• Computer science - If you have had little to no exposure to computer science but are keen to get into the field and bring yourself up to speed, this is the perfect course offering for you. Here, you will be introduced both to the practical work of programming and to the important foundations of computer science. You will also learn about abstraction, modularity, objects, loops, arrays, classes, and OOP via a variety of programming languages. The average day will involve about six hours of classes, both theory and lab work, with plenty of programming projects to help you learn practical applications of coding.


  • Nanotechnology - This is the course to apply for if you’re interested in the fast-growing field of nanotechnology and its diverse applications. Through this course, you will learn about nanomaterials, nanofabrication techniques, imaging nanostructures, real-life applications of nanotechnology, nanoscience ethics, and other concepts necessary to understanding why very small systems exhibit unique behavior. Through lectures, guest speakers involved in research, engineering and industrial startups, and field trips to organizations like Dow Chemical or nanoscale characterization facilities, you will gain a comprehensive overview of nanotechnology.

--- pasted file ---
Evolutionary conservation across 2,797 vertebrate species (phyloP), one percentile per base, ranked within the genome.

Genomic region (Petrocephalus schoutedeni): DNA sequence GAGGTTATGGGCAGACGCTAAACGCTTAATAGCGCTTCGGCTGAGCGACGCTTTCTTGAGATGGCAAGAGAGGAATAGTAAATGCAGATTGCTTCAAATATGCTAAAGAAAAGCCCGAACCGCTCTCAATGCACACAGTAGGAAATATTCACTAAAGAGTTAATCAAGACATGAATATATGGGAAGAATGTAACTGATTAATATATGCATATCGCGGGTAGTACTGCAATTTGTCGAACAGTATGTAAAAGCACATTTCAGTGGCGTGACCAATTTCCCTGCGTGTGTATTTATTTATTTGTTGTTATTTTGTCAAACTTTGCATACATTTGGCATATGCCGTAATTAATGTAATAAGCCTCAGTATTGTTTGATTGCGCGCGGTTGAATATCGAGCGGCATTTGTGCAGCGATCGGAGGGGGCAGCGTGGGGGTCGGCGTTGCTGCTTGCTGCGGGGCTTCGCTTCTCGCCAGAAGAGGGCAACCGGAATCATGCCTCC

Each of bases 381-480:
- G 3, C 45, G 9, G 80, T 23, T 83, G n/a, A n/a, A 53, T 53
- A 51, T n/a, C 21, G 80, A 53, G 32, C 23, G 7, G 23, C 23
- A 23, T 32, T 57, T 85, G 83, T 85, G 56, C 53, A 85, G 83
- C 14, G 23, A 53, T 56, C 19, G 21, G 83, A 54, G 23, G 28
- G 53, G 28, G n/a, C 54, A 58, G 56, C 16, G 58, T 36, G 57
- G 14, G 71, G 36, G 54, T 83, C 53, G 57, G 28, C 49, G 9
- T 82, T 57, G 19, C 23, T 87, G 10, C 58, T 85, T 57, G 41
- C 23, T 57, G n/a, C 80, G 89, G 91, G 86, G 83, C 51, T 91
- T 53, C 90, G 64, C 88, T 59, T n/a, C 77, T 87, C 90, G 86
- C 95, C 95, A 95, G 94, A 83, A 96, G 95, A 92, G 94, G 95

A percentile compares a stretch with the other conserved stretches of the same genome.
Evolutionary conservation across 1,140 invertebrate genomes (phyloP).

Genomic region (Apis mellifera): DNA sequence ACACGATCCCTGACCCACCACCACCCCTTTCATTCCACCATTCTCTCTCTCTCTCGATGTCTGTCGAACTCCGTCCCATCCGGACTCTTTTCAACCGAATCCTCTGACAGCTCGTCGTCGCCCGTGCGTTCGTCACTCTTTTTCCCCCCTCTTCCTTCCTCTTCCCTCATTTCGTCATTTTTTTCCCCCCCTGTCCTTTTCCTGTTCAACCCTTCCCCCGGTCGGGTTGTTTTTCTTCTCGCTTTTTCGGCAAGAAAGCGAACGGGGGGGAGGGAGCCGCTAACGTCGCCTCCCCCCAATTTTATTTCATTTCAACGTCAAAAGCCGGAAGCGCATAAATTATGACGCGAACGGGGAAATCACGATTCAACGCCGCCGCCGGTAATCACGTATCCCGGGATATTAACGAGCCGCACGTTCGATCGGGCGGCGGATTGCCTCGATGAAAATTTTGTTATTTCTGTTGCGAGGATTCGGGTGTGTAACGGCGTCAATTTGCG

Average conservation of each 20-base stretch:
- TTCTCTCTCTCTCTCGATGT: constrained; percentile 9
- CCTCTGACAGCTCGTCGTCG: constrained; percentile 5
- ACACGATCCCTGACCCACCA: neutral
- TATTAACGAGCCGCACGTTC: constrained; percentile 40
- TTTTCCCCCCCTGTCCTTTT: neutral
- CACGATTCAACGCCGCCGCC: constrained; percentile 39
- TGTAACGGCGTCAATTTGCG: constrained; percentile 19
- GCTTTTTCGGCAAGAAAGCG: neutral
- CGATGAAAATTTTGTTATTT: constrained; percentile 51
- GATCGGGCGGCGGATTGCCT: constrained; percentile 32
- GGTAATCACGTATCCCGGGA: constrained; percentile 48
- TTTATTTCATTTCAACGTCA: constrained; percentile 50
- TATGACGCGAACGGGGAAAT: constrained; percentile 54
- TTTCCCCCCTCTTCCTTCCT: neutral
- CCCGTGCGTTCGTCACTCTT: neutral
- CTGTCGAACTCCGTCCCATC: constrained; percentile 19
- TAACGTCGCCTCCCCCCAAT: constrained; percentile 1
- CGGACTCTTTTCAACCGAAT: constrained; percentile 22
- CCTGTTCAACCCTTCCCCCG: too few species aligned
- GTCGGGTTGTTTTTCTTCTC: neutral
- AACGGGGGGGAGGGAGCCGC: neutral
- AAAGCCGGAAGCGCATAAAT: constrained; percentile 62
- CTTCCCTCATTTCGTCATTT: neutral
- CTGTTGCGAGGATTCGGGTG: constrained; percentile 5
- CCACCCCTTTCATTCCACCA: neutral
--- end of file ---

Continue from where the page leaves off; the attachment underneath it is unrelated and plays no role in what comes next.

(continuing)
• Robotics - If you love robotics and want to build your own mobile robot, this is the course to choose. This is an introductory course in robotics with an emphasis on mechatronics, building and design. In it, you will be exposed to robotics and robotics research at the university level, while also learning how to construct mechanically, control electronically, and program physical robots. With about three hours of classes and four or five hours of lab work per day, this is a fairly intensive course that will teach you aspects of mechanical engineering, design and manufacturing, electronics, circuits and systems, as well as embedded systems programming.


We suggest you read up on the course of your choice in detail here.